Feb 052016

Tearing eye outIf your right eye causes you to sin, tear it out and throw it away. For it is better that you lose one of your members than that your whole body be thrown into hell. (Matthew 5:29)

This is one of the most misunderstood verses in the bible. Was Jesus really commanding self mutilation?

Jesus liked to use shocking, provocative language to make His hearers sit up and listen. A good technique, because you certainly wouldn’t forget what He had said, which was very useful in a culture that had an oral tradition with no books around. The technique that Jesus was using was called ‘Hyperbole’ this means to make extravagant statements or claims, which are not to be taken literally. It is the opposite of understatement. Jesus used this technique on a number of occasions, for example “straining out a gnat and swallowing a camel” (Matthew 23:24) or the famous “it is easier for a camel to go through the eye of a needle than for a rich person to enter the kingdom of God.” (Matthew 19:24)

Another reason it should not to be taken literally is the logic of tearing out just one eye. One could just as easily lust with the other one. Lusting can be just as strong in the thought life with both eyes closed. No, Jesus was referring to the seriousness of sin. We cannot play ‘fast and loose’ with what we look at with our eyes. To avoid sinning we are to deal radically with the problem. As I said last week and previously, it is an issue of the heart. It is the heart that makes the decision to take a lingering look, to dwell on what shouldn’t be dwelt on and defy the purity that God requires. Some images you can’t help seeing, but it’s what you make a choice to linger on that is at issue here. I find Job’s attitude useful from the Old Testament “I made a covenant with my eyes not to look lustfully at a young woman.” (Job 31:1) (NIV)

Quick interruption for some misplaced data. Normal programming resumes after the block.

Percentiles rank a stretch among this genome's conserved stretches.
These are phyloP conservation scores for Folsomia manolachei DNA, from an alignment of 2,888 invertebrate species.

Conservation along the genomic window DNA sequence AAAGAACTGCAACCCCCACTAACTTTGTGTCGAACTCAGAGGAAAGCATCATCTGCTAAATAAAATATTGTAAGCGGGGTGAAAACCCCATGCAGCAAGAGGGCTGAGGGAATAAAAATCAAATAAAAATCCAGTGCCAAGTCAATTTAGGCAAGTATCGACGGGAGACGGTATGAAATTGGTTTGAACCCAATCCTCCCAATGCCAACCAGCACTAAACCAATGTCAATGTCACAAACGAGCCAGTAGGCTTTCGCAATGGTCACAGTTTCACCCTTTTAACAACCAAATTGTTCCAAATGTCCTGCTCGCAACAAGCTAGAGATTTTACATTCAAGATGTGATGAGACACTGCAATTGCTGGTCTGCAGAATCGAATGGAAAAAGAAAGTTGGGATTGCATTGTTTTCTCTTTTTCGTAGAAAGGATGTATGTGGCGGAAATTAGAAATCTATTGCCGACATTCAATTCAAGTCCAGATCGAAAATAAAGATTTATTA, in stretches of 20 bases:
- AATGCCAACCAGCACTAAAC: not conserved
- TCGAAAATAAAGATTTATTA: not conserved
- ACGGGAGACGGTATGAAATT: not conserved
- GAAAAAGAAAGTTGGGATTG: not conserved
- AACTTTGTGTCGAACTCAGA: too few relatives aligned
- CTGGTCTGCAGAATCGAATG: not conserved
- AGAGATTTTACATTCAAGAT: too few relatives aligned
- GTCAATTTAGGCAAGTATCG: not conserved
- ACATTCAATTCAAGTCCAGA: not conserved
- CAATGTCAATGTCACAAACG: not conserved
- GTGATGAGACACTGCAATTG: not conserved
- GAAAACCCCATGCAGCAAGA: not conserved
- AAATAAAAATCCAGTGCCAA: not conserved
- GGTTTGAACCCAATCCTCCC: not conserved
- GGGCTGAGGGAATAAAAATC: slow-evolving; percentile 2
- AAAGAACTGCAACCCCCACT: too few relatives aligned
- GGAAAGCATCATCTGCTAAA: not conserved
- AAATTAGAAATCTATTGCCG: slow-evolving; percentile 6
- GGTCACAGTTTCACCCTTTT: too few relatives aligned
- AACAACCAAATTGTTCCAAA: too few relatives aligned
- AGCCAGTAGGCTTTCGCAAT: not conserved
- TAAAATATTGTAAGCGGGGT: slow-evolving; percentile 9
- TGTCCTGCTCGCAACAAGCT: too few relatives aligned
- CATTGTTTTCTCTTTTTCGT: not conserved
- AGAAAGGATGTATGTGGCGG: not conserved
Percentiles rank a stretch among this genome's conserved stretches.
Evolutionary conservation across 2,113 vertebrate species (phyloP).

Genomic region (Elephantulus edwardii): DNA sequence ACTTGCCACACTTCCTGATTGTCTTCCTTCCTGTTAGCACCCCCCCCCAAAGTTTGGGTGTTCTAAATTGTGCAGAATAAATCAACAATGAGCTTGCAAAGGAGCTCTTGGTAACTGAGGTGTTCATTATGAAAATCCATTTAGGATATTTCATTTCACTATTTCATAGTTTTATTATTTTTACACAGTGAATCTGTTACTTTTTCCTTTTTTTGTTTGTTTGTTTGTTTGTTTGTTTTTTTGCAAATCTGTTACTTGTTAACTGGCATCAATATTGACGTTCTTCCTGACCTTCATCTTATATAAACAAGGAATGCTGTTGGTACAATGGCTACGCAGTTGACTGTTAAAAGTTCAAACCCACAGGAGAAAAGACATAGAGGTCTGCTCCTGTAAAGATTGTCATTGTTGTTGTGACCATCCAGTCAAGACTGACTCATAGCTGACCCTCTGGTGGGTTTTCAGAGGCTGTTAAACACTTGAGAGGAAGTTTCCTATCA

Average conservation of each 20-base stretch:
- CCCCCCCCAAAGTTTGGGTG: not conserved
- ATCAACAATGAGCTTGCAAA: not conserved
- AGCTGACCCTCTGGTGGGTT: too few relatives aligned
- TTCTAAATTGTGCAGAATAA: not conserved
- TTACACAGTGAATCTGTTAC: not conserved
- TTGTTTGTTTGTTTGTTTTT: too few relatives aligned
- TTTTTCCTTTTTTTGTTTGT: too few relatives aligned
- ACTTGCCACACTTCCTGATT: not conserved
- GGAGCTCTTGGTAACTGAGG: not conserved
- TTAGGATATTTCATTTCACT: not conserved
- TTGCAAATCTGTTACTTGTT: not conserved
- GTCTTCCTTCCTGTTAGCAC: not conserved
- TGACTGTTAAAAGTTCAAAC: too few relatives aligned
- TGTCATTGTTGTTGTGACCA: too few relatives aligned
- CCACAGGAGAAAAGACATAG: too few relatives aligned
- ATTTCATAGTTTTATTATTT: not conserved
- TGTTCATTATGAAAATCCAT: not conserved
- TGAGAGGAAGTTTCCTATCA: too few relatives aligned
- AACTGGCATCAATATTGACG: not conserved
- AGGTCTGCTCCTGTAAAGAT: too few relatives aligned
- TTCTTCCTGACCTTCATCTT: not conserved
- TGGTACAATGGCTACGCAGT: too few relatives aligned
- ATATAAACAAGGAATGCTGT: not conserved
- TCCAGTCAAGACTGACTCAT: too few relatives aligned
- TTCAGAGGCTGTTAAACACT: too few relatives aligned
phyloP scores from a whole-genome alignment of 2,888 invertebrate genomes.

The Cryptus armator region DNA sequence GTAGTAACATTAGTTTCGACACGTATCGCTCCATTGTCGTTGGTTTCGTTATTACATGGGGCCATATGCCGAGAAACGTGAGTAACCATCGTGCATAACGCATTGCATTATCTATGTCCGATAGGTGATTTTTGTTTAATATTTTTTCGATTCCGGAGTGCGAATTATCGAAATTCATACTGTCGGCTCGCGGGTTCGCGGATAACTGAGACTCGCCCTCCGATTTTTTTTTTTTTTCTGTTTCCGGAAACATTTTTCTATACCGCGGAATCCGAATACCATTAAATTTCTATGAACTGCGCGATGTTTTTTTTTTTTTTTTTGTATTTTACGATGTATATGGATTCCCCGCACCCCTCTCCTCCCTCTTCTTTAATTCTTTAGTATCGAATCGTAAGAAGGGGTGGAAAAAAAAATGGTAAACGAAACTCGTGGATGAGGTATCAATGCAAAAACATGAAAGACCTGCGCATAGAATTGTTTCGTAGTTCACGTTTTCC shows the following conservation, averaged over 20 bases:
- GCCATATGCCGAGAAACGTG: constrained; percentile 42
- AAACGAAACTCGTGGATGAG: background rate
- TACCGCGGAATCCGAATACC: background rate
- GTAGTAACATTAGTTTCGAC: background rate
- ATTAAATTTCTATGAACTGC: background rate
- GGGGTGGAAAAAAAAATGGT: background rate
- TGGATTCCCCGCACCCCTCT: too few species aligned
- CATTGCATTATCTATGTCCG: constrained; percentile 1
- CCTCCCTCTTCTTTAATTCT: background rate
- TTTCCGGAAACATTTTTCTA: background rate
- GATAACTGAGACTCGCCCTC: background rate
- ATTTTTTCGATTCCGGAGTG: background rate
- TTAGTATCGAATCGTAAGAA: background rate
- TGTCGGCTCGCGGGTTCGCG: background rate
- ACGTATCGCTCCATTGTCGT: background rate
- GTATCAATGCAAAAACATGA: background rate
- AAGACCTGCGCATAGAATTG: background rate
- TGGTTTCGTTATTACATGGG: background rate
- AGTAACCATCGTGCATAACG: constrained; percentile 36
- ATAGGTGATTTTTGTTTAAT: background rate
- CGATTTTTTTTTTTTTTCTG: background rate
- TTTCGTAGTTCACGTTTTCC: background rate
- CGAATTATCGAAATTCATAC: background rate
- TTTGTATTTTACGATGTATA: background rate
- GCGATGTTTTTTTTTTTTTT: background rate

One of the interpretations of the first part of this verse is “If your eye causes you to stumble” The Greek word for stumble is ‘skandalizo’ where we get our English word scandalize. It does not mean to trip up like you nearly fell over. It means to cause to do wrong. This word was commonly used for a stick put in a trap used for bait. When the prey would enter the trap the ‘skandalon’ would snap shut the trap, catching the animal. This is just the sort of meaning which Jesus was conveying. We look at things that we shouldn’t and suddenly we are trapped!

Finally, the warning is strong. Jesus did not pull any punches when he said that it would be better for our body to be thrown into hell. Jesus talked about hell many times. He was referring to a valley outside Jerusalem called Hinnom where the rubbish from the city was burned. It was considered a place that was cursed because it was the site where ancient worshippers offered their children to be burnt alive to the pagan god Molech. After king Josiah pronounced the place unclean (2 Kings 23:10) it became the town rubbish tip and because of the constant fire and smoke, it became a vivid picture of hell’s eternal fires.

This week’s subject may be really difficult to take action on, but if we are struggling, act we must. We need to determine in our hearts that we are going to change and ask the Holy Spirit to help us. Another excellent way to deal with this kind of sin is to be accountable to someone. If Jesus felt it necessary to warn about the fires of hell, it must be an important subject that demands our full attention.

 February 5, 2016  Posted by at 12:00 pm Temptation, The sermon on the mount No Responses »
May 162013

What have I done to deserve thisGrace is so unfair. We like to think that everyone gets what they deserve. Good people deserve good things and bad people deserve… well, punishment. Or at the very least, nothing.